In the following year he broke off his relationship with Wally Neuziel, whom he had been attached to for four years, and married Edith Harms.
When Egon Schiele was a soldier for two years since 1915, he painted only very few pictures.
Stripping his figures of any mollifying aesthetic context, he set them adrift in a pictorial void that served as a visual correlative for existential uncertainty.
Schiele turned up the pitch on his previously harmonious and muted palette, juxtaposing vivid slashes of green, orange, yellow and red with masterly abandon.
This stylistic shift emerged most significantly in a series of nudes done during the early months of the year: females (often the artist’s favorite sister, Gerti) cowed by the discovery of their emergent sexuality, and males (probably the artist himself) reveling in the force of a raging libido.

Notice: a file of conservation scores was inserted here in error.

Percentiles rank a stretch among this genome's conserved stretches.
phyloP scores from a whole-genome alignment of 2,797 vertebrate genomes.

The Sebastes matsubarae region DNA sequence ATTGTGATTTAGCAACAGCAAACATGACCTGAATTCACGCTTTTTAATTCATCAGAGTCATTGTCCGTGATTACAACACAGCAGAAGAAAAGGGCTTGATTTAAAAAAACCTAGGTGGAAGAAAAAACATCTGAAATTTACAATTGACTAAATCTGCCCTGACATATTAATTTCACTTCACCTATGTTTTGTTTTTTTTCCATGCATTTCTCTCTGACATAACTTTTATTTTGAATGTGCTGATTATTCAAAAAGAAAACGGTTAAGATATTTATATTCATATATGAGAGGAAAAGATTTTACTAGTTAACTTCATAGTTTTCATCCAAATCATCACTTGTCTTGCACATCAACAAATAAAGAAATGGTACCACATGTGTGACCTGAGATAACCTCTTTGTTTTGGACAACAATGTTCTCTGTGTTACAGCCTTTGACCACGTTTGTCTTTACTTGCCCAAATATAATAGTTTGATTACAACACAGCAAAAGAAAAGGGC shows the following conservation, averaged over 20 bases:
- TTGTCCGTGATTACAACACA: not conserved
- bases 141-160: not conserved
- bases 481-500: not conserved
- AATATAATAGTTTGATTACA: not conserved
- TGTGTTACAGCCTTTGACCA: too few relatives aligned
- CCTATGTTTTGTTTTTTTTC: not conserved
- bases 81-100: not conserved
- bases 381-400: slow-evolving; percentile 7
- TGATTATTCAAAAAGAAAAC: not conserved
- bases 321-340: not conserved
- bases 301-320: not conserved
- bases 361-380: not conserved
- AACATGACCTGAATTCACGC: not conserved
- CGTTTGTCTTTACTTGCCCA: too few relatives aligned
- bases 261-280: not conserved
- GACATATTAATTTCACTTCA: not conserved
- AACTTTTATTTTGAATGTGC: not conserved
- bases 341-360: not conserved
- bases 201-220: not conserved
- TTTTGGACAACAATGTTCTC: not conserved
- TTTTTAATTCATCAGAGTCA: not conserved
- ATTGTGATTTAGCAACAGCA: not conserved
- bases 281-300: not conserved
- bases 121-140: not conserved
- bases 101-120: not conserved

Schiele’s professional prospects prospered apace in 1910.
In 1906, the young Schiele entered the class of Christian Griepenkerl, a painter of portraits and historic events at the Wiener Akademie, who was still rooted very much in the traditional disciplines.
The imposed studies there, which Egon Schiele practised only reluctantly, left no significant traces in his personal artistic style.
During most of 1909, Schiele remained firmly under Klimt’s influence--he even referred to himself as “The Silver Klimt.” Not just his use of metallic pigment, but the gestures and linear stylization of his compositions bound the younger artist to the master.
Schiele would retain from this phase a reliance on taut, emotionally charged line and an acute awareness of negative space, but in 1910 he abruptly abandoned all Klimtian decorative pretenses.